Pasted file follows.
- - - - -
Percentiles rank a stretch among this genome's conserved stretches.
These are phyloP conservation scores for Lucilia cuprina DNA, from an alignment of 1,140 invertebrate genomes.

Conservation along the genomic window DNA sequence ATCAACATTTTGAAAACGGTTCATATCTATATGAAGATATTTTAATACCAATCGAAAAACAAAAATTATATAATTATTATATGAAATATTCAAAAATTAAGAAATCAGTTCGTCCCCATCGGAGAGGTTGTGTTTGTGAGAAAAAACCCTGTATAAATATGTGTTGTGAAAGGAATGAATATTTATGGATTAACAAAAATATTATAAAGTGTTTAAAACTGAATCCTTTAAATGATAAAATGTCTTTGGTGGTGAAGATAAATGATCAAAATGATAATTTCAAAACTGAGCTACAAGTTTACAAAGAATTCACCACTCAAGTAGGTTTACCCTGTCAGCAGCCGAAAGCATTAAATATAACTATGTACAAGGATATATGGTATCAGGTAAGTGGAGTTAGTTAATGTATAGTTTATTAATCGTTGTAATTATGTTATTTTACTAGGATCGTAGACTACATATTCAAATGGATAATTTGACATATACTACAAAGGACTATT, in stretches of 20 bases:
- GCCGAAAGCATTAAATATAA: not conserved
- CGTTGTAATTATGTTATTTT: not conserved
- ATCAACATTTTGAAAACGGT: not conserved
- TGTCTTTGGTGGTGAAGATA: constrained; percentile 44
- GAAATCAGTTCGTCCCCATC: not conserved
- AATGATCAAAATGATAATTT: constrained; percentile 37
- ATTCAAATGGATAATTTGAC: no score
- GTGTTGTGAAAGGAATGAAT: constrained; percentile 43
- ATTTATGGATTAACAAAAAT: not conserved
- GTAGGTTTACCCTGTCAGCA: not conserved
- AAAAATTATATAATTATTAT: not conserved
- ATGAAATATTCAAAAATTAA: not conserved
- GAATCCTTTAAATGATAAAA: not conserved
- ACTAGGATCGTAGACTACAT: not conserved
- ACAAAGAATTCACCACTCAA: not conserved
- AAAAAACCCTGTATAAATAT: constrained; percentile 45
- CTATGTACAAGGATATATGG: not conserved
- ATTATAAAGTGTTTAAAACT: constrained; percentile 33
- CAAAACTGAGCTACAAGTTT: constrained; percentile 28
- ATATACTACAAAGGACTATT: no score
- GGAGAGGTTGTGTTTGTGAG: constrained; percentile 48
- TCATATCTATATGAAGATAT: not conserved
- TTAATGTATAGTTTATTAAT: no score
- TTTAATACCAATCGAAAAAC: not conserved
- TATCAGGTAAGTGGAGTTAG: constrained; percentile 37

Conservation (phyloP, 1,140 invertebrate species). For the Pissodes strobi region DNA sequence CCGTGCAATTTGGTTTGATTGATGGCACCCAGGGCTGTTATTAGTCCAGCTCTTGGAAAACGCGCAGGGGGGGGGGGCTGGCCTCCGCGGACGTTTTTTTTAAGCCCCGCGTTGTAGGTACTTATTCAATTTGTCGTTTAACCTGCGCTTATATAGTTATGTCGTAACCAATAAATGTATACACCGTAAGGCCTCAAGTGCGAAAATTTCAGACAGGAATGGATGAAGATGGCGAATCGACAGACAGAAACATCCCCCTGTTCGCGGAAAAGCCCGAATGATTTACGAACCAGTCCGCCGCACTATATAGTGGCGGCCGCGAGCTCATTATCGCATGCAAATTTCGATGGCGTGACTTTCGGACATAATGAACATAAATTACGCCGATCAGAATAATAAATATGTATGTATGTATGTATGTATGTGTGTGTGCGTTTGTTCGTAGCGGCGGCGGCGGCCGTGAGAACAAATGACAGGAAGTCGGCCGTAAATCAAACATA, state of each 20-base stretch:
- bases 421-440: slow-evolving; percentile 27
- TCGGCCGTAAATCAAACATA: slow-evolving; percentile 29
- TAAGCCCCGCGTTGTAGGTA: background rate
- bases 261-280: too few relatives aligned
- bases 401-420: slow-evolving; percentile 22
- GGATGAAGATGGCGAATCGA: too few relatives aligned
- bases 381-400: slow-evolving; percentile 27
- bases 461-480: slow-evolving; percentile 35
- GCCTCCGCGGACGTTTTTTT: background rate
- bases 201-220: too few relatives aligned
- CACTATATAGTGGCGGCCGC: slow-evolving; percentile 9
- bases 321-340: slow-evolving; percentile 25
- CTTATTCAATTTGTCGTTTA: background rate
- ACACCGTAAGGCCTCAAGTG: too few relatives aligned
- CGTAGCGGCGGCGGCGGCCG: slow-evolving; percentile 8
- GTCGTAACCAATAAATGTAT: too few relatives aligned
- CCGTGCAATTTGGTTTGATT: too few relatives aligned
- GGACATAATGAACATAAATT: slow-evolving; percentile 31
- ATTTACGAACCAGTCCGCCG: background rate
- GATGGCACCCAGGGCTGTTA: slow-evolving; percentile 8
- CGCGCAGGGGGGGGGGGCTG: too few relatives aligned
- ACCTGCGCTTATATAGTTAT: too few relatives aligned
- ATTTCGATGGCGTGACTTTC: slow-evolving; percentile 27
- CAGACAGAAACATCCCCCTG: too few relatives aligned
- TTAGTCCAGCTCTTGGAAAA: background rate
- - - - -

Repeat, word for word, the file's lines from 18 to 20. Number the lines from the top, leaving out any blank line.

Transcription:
- ACAAAGAATTCACCACTCAA: not conserved
- AAAAAACCCTGTATAAATAT: constrained; percentile 45
- CTATGTACAAGGATATATGG: not conserved